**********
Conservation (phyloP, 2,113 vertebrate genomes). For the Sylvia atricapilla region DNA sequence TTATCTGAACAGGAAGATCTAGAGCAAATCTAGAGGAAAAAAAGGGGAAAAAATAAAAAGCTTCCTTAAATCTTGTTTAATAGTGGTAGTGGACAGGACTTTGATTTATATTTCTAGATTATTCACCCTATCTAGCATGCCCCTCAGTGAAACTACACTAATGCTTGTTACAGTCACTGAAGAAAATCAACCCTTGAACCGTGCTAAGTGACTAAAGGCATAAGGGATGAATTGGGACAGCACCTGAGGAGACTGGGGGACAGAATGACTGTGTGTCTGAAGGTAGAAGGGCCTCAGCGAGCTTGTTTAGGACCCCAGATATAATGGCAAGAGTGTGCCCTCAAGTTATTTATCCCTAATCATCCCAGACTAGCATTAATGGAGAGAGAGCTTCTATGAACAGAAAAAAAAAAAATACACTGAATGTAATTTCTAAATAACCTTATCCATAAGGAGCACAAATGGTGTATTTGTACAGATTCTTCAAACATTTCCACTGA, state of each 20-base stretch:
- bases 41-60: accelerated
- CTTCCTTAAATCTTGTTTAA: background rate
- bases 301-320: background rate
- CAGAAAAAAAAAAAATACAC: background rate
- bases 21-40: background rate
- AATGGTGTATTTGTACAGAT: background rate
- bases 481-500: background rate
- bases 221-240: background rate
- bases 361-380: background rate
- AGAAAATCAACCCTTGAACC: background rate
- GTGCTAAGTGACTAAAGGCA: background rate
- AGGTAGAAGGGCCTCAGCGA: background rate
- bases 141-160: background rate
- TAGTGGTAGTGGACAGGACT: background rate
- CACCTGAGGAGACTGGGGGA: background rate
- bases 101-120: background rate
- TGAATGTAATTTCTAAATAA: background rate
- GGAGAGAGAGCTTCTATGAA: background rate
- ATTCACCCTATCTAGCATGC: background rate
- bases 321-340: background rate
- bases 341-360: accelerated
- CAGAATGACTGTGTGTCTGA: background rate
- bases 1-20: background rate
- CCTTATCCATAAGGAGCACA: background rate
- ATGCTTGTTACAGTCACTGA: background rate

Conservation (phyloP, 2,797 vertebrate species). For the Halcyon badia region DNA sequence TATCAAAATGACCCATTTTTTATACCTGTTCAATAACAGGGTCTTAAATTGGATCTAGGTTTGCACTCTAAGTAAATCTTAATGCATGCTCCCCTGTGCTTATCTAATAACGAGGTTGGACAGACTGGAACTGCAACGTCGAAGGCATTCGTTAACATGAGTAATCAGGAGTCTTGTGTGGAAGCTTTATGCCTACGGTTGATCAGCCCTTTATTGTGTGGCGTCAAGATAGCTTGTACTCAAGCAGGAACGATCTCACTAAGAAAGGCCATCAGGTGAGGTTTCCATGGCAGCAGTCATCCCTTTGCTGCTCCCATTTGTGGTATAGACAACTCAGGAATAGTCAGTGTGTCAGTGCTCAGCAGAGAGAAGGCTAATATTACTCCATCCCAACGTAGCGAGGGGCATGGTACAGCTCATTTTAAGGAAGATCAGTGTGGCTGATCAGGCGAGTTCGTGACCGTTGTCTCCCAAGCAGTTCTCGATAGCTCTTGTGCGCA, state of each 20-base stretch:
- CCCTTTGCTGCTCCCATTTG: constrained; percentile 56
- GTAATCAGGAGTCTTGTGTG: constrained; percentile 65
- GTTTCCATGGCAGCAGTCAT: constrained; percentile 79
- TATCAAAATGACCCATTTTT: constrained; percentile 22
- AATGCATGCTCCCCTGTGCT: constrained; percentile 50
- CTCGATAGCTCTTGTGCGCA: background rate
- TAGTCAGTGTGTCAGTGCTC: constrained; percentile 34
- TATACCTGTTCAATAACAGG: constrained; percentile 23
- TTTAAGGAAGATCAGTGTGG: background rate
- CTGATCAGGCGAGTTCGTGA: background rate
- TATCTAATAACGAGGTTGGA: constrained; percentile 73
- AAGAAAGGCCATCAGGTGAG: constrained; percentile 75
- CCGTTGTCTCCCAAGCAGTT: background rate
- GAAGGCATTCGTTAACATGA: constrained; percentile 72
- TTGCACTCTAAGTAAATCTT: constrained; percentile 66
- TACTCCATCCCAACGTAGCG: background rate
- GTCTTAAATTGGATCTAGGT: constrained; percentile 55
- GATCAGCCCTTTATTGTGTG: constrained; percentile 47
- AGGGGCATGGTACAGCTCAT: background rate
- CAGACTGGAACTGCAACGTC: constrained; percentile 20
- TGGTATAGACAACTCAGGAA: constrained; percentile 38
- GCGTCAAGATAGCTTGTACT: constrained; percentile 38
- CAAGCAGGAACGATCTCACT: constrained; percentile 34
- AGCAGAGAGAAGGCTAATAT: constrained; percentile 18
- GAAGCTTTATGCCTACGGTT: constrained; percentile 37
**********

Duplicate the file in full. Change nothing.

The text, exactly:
Conservation (phyloP, 2,113 vertebrate genomes). For the Sylvia atricapilla region DNA sequence TTATCTGAACAGGAAGATCTAGAGCAAATCTAGAGGAAAAAAAGGGGAAAAAATAAAAAGCTTCCTTAAATCTTGTTTAATAGTGGTAGTGGACAGGACTTTGATTTATATTTCTAGATTATTCACCCTATCTAGCATGCCCCTCAGTGAAACTACACTAATGCTTGTTACAGTCACTGAAGAAAATCAACCCTTGAACCGTGCTAAGTGACTAAAGGCATAAGGGATGAATTGGGACAGCACCTGAGGAGACTGGGGGACAGAATGACTGTGTGTCTGAAGGTAGAAGGGCCTCAGCGAGCTTGTTTAGGACCCCAGATATAATGGCAAGAGTGTGCCCTCAAGTTATTTATCCCTAATCATCCCAGACTAGCATTAATGGAGAGAGAGCTTCTATGAACAGAAAAAAAAAAAATACACTGAATGTAATTTCTAAATAACCTTATCCATAAGGAGCACAAATGGTGTATTTGTACAGATTCTTCAAACATTTCCACTGA, state of each 20-base stretch:
- bases 41-60: accelerated
- CTTCCTTAAATCTTGTTTAA: background rate
- bases 301-320: background rate
- CAGAAAAAAAAAAAATACAC: background rate
- bases 21-40: background rate
- AATGGTGTATTTGTACAGAT: background rate
- bases 481-500: background rate
- bases 221-240: background rate
- bases 361-380: background rate
- AGAAAATCAACCCTTGAACC: background rate
- GTGCTAAGTGACTAAAGGCA: background rate
- AGGTAGAAGGGCCTCAGCGA: background rate
- bases 141-160: background rate
- TAGTGGTAGTGGACAGGACT: background rate
- CACCTGAGGAGACTGGGGGA: background rate
- bases 101-120: background rate
- TGAATGTAATTTCTAAATAA: background rate
- GGAGAGAGAGCTTCTATGAA: background rate
- ATTCACCCTATCTAGCATGC: background rate
- bases 321-340: background rate
- bases 341-360: accelerated
- CAGAATGACTGTGTGTCTGA: background rate
- bases 1-20: background rate
- CCTTATCCATAAGGAGCACA: background rate
- ATGCTTGTTACAGTCACTGA: background rate

Conservation (phyloP, 2,797 vertebrate species). For the Halcyon badia region DNA sequence TATCAAAATGACCCATTTTTTATACCTGTTCAATAACAGGGTCTTAAATTGGATCTAGGTTTGCACTCTAAGTAAATCTTAATGCATGCTCCCCTGTGCTTATCTAATAACGAGGTTGGACAGACTGGAACTGCAACGTCGAAGGCATTCGTTAACATGAGTAATCAGGAGTCTTGTGTGGAAGCTTTATGCCTACGGTTGATCAGCCCTTTATTGTGTGGCGTCAAGATAGCTTGTACTCAAGCAGGAACGATCTCACTAAGAAAGGCCATCAGGTGAGGTTTCCATGGCAGCAGTCATCCCTTTGCTGCTCCCATTTGTGGTATAGACAACTCAGGAATAGTCAGTGTGTCAGTGCTCAGCAGAGAGAAGGCTAATATTACTCCATCCCAACGTAGCGAGGGGCATGGTACAGCTCATTTTAAGGAAGATCAGTGTGGCTGATCAGGCGAGTTCGTGACCGTTGTCTCCCAAGCAGTTCTCGATAGCTCTTGTGCGCA, state of each 20-base stretch:
- CCCTTTGCTGCTCCCATTTG: constrained; percentile 56
- GTAATCAGGAGTCTTGTGTG: constrained; percentile 65
- GTTTCCATGGCAGCAGTCAT: constrained; percentile 79
- TATCAAAATGACCCATTTTT: constrained; percentile 22
- AATGCATGCTCCCCTGTGCT: constrained; percentile 50
- CTCGATAGCTCTTGTGCGCA: background rate
- TAGTCAGTGTGTCAGTGCTC: constrained; percentile 34
- TATACCTGTTCAATAACAGG: constrained; percentile 23
- TTTAAGGAAGATCAGTGTGG: background rate
- CTGATCAGGCGAGTTCGTGA: background rate
- TATCTAATAACGAGGTTGGA: constrained; percentile 73
- AAGAAAGGCCATCAGGTGAG: constrained; percentile 75
- CCGTTGTCTCCCAAGCAGTT: background rate
- GAAGGCATTCGTTAACATGA: constrained; percentile 72
- TTGCACTCTAAGTAAATCTT: constrained; percentile 66
- TACTCCATCCCAACGTAGCG: background rate
- GTCTTAAATTGGATCTAGGT: constrained; percentile 55
- GATCAGCCCTTTATTGTGTG: constrained; percentile 47
- AGGGGCATGGTACAGCTCAT: background rate
- CAGACTGGAACTGCAACGTC: constrained; percentile 20
- TGGTATAGACAACTCAGGAA: constrained; percentile 38
- GCGTCAAGATAGCTTGTACT: constrained; percentile 38
- CAAGCAGGAACGATCTCACT: constrained; percentile 34
- AGCAGAGAGAAGGCTAATAT: constrained; percentile 18
- GAAGCTTTATGCCTACGGTT: constrained; percentile 37